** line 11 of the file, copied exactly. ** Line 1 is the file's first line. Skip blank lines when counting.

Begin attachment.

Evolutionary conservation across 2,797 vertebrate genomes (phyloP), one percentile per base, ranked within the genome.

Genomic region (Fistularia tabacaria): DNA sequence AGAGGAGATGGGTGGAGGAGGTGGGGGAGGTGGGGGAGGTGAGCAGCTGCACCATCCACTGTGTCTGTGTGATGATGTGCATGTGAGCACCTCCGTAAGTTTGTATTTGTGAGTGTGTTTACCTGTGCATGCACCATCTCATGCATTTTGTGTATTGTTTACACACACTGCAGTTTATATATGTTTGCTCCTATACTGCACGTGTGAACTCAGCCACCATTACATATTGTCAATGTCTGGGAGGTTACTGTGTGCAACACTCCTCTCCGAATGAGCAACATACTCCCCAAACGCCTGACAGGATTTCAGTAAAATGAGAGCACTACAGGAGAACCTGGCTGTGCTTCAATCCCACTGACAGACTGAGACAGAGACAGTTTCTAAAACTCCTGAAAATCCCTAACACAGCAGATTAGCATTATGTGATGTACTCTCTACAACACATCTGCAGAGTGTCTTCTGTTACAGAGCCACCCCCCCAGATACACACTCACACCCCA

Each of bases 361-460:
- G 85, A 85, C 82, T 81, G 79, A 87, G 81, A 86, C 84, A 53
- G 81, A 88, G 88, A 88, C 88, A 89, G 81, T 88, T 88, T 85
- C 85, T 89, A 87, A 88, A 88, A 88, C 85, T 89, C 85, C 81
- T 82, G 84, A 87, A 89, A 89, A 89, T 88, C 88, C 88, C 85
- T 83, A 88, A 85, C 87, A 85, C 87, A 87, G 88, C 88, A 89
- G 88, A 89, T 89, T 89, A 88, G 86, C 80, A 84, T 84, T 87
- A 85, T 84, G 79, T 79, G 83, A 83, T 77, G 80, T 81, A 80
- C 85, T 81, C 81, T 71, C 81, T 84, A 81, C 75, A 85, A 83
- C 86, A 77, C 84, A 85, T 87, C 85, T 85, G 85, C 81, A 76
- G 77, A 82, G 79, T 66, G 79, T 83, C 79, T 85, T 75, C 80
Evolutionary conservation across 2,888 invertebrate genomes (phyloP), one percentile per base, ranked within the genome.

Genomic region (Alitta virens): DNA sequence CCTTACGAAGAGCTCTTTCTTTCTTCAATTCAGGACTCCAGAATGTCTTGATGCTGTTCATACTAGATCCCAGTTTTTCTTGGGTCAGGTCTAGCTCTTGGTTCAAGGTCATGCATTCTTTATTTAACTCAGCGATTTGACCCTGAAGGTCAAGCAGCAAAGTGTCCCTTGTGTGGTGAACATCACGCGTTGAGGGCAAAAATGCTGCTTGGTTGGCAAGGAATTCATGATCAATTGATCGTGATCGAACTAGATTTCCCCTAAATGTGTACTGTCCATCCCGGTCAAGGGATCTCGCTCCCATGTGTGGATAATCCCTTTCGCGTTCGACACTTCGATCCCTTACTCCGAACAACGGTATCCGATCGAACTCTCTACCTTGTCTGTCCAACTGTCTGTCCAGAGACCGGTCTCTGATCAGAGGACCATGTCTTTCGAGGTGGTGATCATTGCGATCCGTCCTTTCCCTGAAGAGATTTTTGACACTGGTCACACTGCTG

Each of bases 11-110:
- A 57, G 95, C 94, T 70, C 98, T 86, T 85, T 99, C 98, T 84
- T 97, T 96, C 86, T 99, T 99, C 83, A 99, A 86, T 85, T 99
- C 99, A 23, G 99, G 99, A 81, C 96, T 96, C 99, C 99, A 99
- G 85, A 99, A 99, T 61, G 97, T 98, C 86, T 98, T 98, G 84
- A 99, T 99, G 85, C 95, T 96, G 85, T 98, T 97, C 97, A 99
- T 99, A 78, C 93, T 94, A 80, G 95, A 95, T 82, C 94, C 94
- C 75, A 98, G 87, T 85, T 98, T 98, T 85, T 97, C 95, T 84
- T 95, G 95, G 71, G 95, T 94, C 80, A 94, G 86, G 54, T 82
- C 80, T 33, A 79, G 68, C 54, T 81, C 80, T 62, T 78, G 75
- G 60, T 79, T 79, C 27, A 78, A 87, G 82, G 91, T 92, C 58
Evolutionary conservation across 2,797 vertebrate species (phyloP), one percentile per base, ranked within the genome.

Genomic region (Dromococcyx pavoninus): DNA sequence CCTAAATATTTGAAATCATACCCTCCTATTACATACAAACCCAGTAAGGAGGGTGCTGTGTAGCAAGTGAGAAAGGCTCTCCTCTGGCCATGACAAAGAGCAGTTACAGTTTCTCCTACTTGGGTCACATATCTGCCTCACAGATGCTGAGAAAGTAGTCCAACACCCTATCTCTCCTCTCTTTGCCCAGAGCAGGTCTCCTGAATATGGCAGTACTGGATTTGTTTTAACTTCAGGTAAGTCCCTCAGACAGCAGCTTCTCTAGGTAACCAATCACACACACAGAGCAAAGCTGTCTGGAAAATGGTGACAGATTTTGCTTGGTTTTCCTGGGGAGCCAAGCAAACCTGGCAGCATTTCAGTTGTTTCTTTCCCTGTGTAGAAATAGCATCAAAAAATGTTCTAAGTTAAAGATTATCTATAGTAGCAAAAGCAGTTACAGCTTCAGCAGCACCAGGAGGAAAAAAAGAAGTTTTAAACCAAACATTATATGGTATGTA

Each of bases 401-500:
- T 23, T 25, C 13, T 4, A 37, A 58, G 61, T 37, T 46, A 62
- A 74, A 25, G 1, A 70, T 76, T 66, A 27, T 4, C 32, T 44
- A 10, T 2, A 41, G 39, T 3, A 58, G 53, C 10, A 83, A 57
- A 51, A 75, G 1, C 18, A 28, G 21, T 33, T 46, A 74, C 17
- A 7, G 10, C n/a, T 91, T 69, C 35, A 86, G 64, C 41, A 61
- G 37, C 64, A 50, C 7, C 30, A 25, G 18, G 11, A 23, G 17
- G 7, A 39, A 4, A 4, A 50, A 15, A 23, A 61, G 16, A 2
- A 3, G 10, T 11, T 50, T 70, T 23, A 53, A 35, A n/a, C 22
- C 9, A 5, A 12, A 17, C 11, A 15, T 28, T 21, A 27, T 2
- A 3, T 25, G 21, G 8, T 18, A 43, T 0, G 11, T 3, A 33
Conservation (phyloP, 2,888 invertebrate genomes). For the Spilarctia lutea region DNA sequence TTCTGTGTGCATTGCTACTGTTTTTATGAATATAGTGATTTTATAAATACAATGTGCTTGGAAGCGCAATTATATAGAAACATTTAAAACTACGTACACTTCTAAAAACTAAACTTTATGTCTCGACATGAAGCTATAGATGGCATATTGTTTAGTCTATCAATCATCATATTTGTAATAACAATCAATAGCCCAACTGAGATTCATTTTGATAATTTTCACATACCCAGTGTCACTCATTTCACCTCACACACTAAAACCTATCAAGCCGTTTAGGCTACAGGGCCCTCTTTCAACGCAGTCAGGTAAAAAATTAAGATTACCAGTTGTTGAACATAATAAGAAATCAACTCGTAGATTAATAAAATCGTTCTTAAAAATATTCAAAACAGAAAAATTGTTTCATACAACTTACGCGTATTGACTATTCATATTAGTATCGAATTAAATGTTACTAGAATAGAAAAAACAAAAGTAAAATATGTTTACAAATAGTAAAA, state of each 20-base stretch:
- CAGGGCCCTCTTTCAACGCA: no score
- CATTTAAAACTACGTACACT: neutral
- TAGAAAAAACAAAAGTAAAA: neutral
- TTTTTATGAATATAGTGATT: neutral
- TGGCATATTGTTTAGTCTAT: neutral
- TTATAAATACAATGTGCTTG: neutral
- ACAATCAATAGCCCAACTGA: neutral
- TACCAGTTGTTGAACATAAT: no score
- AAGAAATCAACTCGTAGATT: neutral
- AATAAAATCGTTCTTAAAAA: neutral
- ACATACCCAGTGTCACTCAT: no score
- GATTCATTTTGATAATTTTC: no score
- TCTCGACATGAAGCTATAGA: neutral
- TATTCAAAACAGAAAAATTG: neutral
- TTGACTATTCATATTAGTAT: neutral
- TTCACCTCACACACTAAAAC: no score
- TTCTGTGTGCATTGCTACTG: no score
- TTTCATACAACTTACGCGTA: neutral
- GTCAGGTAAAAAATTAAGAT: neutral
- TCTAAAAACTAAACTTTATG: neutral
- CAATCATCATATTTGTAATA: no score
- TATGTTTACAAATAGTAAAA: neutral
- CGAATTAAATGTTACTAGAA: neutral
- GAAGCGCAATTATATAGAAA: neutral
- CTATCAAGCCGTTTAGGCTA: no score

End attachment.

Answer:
- C 85, T 81, C 81, T 71, C 81, T 84, A 81, C 75, A 85, A 83